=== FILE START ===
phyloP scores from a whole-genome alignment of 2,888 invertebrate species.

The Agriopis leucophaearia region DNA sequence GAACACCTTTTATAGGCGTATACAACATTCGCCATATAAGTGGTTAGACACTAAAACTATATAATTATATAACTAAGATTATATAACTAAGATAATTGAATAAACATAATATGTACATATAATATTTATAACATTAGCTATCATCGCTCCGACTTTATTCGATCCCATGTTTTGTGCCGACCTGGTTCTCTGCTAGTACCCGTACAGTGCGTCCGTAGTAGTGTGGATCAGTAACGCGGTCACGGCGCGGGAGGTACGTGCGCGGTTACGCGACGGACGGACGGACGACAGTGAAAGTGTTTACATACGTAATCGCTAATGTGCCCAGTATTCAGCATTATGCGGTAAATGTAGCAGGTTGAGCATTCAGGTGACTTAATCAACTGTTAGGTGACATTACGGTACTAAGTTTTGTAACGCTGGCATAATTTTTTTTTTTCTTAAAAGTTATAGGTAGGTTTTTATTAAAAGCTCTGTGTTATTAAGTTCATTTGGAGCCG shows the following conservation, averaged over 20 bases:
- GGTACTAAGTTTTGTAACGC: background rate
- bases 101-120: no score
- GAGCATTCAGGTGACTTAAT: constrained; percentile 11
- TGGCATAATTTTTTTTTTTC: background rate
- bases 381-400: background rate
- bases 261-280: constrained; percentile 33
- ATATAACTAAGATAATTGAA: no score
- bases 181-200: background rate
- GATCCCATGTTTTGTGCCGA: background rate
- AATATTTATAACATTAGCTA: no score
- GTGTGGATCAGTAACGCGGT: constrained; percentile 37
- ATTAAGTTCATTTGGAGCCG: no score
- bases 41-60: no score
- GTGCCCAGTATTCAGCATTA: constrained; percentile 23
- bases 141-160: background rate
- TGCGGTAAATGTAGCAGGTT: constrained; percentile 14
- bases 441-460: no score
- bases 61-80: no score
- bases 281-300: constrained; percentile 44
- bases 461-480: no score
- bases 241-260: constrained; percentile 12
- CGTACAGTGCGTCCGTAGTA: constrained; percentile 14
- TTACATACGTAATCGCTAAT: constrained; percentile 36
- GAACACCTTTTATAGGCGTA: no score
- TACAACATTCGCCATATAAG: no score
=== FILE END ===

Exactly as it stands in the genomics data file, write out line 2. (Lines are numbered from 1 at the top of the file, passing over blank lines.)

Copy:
The Agriopis leucophaearia region DNA sequence GAACACCTTTTATAGGCGTATACAACATTCGCCATATAAGTGGTTAGACACTAAAACTATATAATTATATAACTAAGATTATATAACTAAGATAATTGAATAAACATAATATGTACATATAATATTTATAACATTAGCTATCATCGCTCCGACTTTATTCGATCCCATGTTTTGTGCCGACCTGGTTCTCTGCTAGTACCCGTACAGTGCGTCCGTAGTAGTGTGGATCAGTAACGCGGTCACGGCGCGGGAGGTACGTGCGCGGTTACGCGACGGACGGACGGACGACAGTGAAAGTGTTTACATACGTAATCGCTAATGTGCCCAGTATTCAGCATTATGCGGTAAATGTAGCAGGTTGAGCATTCAGGTGACTTAATCAACTGTTAGGTGACATTACGGTACTAAGTTTTGTAACGCTGGCATAATTTTTTTTTTTCTTAAAAGTTATAGGTAGGTTTTTATTAAAAGCTCTGTGTTATTAAGTTCATTTGGAGCCG shows the following conservation, averaged over 20 bases: